Building Your Child's Social Skills With Fun Games

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Studies suggest that your child will be better prepared for kindergarten if he/she has already acquired certain social-emotional skills i, ii. Given that play therapy helps children express themselves better, you can spend time with your child playing games or host a game-themed party and invite other toddlers as well. Group play therapy is also known to enhance self-awareness, self-regulation, social communication, empathy, and adaptability in childreniii.

Building Your Child's Social Skills With Fun Games

If you want your child to gain these social skills and learn to express themselves more effectively, here are some games you can consider playing with them during their playtime.

1. Taking Turns

Inculcate reciprocation in your child by taking turns pressing button(s) on a toy, passing the ball or similar object, or handing blocks to each other as both of you stack them up. This activity encourages acts of kindness in your child. Playing in a group with other children or older family members helps your toddler overcome shyness and engage with new people.

2. The Name Game

When amongst a group of toddlers, sit them all down in a circle and hand one of them a ball. Ask them to call out a child’s name and roll the ball to him/her. Continue with the game in a rhythm and then breaking the sequence to form a new one to keep the children engaged. This will teach your kid the importance of calling for someone’s attention before speaking, as social etiquette.

3. Emotion Charades

On a piece of paper write an emotion or feeling such as happy, sad, anger, sympathy, pain, etc., fold and place it in a bowl. Pass the bowl asking a child to pull a paper and act out the emotion or feeling on the paper for the other children to guess. Help the toddlers in their attempts. This game will help your child with reading social cues and empathy as well as learning to express themselves openly and clearly.

4. My Friend is in the Middle

Make the toddlers sit in a circle and choose one child to be in the middle. Encourage the child to dance out the moves (hop, skip, jump, etc) as you sing, using their name. Repeat until all of the children have had a turn. This game works towards developing your toddler’s confidence and ability to follow instructions.

5. Staring Game

Help your toddler be comfortable making and maintaining eye contact when talking or listening to someone. You can have a staring contest where you challenge your child to see who blinks first. Or when playing in the park you can ask your child to stare at you while approaching you when swinging back and forth or sliding down. The idea is to train your child to look in the right direction with confidence when paying attention to a speaker or listener.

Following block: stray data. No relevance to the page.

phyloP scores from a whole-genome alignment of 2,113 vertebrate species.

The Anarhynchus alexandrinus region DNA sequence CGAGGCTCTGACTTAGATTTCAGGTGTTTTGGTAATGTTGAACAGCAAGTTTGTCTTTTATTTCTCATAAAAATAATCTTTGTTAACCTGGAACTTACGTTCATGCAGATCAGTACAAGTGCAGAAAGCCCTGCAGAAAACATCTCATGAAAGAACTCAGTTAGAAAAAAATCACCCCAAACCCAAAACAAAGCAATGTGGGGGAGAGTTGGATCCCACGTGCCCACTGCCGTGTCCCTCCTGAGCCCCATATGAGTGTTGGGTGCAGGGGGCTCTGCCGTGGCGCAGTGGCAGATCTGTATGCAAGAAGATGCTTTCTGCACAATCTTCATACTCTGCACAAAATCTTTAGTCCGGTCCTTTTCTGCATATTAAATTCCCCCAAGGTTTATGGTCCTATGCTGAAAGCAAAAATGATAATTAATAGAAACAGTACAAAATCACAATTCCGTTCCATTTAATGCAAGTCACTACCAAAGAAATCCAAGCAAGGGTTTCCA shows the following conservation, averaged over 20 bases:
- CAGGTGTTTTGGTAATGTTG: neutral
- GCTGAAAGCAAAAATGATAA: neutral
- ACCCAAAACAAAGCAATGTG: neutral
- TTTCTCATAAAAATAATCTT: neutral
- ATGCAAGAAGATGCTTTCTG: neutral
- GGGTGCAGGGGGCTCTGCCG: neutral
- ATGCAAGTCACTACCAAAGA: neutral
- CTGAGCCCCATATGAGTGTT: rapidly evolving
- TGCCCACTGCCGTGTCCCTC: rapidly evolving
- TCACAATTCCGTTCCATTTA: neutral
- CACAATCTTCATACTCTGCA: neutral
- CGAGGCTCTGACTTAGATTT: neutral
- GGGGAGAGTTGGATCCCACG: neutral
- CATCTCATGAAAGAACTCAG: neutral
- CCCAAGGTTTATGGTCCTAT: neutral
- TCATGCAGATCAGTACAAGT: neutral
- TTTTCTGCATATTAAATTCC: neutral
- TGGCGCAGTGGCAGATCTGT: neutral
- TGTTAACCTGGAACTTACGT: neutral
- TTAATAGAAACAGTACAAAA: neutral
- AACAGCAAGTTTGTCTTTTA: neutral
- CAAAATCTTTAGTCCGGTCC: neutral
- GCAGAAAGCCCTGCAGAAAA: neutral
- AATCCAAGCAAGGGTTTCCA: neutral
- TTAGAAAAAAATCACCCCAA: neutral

6. Matching game

You make a set of cue cards of pictures and another set of the object’s name cards. Then ask your child to match the cue card with the correct name card. There can be several variations to these – have both the sets face-down and have the child pick from each set and match, or you can have both sets face-up or you can have one set face-up and the other face-down, or you can arrange the sets in wrong pairs and ask your child to correct. This helps your child learn patience and follow through with an activity to its completion.

7. Role Playing

Arrange two chairs and sit on one with your toddler on the other. Hand him/her a paper plate to use as a steering wheel and make noises heard on the road while driving. Engage the child in this pretend game with a story – inviting the stuffed toys, dolls, and action figures to join in the drive. Or you can create a cave by throwing a blanket over chairs or boxes and go camping with your child pretending to be stuck while it rains outside. This helps the child being resourceful, creatively, and imaginatively, as he/she learns to use objects as symbols for something.

8. Storytelling

Announce storytime and use hand puppets made from socks or DIY crafts to narrate a story and ask your child to join in. You can also just use your and your toddler’s bare hands for a spur of moment storytelling. This encourages toddlers to talk, express themselves, and play with others.

Games can teach your child about cooperation, making friends, and negotiating conflicts towards being socialiv. The development of social skills is also dependent on the development of the brain and nutrition plays a major role in the development of your toddler’s brain by providing the necessary building blocks such as DHA. But DHA is quite scarce in food sources and thus health food drinks such as Junior Horlicks# containing DHA, Choline, 50% high Protein* and 23 vital nutrients can help bridge the nutritional gap if any.

Building Your Child's Social Skills With Fun Games
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